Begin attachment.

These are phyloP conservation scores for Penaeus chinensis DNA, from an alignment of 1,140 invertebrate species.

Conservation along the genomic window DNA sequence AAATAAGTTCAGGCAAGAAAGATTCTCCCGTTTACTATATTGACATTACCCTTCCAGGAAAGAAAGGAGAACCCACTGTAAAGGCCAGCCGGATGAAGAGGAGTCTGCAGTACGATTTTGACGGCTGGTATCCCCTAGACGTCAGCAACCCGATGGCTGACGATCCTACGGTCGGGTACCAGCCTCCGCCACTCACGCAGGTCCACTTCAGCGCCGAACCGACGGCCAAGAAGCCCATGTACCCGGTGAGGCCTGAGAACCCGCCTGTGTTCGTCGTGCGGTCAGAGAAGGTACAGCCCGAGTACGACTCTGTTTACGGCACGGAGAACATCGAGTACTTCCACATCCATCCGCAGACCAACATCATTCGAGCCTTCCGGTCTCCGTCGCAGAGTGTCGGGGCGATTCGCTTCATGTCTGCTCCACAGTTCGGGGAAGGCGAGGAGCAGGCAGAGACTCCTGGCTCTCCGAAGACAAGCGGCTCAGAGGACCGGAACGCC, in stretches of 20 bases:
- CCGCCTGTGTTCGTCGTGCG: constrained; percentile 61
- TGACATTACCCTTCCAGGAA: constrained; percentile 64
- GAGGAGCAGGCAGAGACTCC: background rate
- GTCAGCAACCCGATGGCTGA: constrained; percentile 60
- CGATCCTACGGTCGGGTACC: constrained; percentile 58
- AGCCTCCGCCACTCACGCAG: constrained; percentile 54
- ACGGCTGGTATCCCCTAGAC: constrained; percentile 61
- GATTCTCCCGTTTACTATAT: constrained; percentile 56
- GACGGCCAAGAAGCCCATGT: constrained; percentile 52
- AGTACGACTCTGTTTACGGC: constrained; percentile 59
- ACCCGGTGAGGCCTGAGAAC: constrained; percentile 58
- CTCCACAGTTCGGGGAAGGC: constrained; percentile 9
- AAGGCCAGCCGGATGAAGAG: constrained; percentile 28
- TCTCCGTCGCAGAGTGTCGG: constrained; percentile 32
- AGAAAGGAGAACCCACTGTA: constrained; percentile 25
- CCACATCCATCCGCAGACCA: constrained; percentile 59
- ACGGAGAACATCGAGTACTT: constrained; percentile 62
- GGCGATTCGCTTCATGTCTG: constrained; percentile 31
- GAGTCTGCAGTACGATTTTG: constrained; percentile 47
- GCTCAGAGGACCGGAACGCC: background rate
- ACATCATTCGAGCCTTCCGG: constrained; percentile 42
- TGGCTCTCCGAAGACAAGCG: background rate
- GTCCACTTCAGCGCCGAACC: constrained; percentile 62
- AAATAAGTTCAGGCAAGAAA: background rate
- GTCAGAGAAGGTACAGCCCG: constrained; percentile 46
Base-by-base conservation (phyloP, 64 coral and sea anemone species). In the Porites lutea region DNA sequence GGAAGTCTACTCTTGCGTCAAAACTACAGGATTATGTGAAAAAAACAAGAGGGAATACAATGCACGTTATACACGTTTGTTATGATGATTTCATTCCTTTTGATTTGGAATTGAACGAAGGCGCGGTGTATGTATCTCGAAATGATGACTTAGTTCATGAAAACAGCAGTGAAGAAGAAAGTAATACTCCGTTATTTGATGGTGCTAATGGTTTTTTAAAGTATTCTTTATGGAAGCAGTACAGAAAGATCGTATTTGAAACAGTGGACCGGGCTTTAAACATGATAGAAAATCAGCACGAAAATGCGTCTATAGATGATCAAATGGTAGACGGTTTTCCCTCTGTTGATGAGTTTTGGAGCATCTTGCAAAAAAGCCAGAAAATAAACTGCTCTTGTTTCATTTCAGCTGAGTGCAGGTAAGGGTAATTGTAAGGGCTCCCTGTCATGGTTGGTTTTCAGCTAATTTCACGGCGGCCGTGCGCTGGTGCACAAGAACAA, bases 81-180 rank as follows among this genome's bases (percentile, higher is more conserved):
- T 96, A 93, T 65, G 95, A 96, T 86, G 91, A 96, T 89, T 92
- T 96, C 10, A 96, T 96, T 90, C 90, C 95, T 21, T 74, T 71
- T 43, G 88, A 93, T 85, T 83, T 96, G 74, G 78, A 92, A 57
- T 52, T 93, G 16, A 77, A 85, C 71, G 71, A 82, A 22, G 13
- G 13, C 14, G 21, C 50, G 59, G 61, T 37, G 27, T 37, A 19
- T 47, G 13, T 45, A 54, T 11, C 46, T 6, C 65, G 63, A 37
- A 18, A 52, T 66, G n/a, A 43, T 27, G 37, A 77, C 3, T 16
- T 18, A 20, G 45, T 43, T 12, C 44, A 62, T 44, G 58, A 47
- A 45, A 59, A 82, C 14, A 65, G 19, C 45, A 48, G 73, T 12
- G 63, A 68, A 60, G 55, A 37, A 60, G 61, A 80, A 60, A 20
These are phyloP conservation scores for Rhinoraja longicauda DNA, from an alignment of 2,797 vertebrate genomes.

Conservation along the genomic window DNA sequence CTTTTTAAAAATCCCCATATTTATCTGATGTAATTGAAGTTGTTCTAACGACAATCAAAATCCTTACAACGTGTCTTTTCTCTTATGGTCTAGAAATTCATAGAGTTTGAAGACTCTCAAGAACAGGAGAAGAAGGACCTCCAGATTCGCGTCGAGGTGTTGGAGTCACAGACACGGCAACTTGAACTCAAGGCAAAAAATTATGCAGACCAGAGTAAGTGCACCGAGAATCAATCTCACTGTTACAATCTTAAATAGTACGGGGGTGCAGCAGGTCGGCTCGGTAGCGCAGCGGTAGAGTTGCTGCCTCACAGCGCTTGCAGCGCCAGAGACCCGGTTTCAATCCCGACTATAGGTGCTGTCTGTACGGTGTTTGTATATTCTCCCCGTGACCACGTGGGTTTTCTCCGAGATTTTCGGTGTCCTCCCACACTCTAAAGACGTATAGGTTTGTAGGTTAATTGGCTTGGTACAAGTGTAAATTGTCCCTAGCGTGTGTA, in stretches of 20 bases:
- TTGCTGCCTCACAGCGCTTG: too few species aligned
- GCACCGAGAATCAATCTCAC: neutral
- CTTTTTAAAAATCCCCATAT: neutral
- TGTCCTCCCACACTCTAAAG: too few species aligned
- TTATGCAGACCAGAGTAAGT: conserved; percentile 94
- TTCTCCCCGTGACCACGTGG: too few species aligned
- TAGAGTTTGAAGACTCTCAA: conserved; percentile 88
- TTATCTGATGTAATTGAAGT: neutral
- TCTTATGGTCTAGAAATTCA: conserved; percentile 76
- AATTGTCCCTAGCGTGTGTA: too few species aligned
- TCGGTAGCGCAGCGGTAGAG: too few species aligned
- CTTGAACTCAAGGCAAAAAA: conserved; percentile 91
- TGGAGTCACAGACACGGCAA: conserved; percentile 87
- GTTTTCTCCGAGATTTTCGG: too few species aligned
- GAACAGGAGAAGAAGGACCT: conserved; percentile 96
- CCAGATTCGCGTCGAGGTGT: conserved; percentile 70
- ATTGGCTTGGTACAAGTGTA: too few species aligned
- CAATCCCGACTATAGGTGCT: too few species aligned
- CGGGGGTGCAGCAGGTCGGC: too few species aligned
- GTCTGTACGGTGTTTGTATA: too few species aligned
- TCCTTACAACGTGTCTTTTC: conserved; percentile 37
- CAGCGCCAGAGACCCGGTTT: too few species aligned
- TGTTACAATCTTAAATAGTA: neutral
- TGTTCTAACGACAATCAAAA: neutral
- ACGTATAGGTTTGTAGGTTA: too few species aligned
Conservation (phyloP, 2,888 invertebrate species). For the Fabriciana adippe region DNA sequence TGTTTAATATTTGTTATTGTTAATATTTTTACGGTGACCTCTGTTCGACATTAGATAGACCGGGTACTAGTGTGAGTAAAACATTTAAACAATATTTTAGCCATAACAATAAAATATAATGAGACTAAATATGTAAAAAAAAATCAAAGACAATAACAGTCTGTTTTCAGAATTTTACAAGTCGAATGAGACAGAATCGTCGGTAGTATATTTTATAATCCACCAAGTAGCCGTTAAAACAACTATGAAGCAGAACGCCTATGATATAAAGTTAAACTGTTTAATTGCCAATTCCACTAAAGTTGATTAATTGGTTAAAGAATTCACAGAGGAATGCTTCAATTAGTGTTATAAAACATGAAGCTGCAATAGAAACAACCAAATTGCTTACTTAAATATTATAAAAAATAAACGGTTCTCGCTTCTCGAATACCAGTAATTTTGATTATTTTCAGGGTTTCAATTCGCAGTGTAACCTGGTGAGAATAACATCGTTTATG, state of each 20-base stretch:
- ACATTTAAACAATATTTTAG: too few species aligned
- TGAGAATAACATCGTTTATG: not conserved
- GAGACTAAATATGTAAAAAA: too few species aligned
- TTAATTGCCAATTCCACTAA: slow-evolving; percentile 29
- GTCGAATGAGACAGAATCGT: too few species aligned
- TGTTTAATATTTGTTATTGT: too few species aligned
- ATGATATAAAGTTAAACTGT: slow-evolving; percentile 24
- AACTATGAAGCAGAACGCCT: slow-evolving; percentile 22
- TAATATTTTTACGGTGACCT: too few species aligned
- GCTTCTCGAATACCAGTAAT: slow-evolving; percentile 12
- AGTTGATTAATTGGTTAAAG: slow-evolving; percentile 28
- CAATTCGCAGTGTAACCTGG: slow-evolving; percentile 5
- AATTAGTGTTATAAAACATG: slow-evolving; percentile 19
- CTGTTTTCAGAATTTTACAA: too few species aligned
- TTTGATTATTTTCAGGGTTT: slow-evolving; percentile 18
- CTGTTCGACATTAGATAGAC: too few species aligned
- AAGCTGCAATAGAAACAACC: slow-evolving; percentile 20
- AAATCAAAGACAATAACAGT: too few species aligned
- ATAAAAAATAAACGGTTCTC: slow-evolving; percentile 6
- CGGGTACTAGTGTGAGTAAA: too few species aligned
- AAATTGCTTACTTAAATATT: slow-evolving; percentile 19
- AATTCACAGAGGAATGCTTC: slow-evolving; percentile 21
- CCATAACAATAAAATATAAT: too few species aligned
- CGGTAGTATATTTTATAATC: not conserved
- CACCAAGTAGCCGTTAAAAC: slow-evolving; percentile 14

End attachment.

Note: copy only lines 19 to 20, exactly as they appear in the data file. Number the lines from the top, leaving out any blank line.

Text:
- ACGGAGAACATCGAGTACTT: constrained; percentile 62
- GGCGATTCGCTTCATGTCTG: constrained; percentile 31